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April 11, 2019

Cooking and sharing

Flour covers a long table, at which men and women roll out countless balls of dough into flatbread that is then baked on a large grill plate. We’re in the canteen kitchen of Gurdwara Bangla Sahib – the most famous Sikh temple in New Delhi. Pots and pans are stacked everywhere, and the room is full of fragrances and music. Every day enough food is cooked here for thousands of people. The food is free for anyone. Meals are mostly prepared by volunteers. Today, colleagues from the HABA branch in India have signed up for kitchen service. “This type of public food serving has been an inherent part of the Sikh religion for centuries, and can be found in all temples”, explains Samriddhi Sharma, MD & CEO. “Regardless of gender, origin, cast, religion and social status, everyone is welcome to a free meal here. Anybody who’s hungry can come.”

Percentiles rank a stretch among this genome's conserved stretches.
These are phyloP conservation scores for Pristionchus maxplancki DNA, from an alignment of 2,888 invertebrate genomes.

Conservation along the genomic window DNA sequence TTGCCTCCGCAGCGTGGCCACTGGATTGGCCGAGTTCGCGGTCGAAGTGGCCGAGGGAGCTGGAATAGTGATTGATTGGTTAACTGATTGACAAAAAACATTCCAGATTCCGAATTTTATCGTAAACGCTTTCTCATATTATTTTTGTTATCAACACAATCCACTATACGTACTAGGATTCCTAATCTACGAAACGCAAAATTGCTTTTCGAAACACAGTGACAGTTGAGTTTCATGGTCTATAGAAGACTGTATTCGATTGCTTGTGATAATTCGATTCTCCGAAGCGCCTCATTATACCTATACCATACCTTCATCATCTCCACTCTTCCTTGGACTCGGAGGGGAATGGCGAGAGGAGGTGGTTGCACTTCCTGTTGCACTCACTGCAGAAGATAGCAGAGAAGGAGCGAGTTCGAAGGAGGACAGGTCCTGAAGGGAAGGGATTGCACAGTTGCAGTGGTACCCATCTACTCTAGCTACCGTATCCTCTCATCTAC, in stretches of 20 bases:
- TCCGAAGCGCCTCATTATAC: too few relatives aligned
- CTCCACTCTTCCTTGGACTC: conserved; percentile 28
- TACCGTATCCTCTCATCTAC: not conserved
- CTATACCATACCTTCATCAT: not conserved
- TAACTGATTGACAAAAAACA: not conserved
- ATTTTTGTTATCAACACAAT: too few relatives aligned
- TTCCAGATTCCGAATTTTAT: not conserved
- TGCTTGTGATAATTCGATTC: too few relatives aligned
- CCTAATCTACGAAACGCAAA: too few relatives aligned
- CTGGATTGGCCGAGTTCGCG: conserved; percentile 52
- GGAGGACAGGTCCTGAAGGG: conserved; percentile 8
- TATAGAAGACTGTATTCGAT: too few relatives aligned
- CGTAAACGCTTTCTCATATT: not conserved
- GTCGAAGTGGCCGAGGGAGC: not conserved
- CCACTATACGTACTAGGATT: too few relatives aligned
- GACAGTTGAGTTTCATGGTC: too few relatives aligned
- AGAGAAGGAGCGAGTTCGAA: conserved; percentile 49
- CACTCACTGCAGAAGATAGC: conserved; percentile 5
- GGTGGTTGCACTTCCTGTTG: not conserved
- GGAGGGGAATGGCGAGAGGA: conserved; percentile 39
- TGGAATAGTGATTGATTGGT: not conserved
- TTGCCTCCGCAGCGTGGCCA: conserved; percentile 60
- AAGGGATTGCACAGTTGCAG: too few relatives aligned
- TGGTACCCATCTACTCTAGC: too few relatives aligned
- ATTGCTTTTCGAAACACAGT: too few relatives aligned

“Everyone comes together, there’s no discrimination.”

At Gurdwara Bangla Sahib, meals are cooked three times per day: breakfast, lunch and dinner. Up to 30,000 people come every day – and even more on the weekends. As can be expected, there’s plenty to do in the kitchen, and every helping hand is gratefully accepted. Samriddhi and her team bake bread, peel and cut vegetables, and serve up portions as people stream into the temple at lunchtime. Once their work is done, the HABA team joins the guests. Everyone eats sitting on the ground and mixed together.

“For us it was a great experience to be able to help here today”, says Samriddhi. “Everyone comes together for the cooking and eating – children, men and women – there is no discrimination.”

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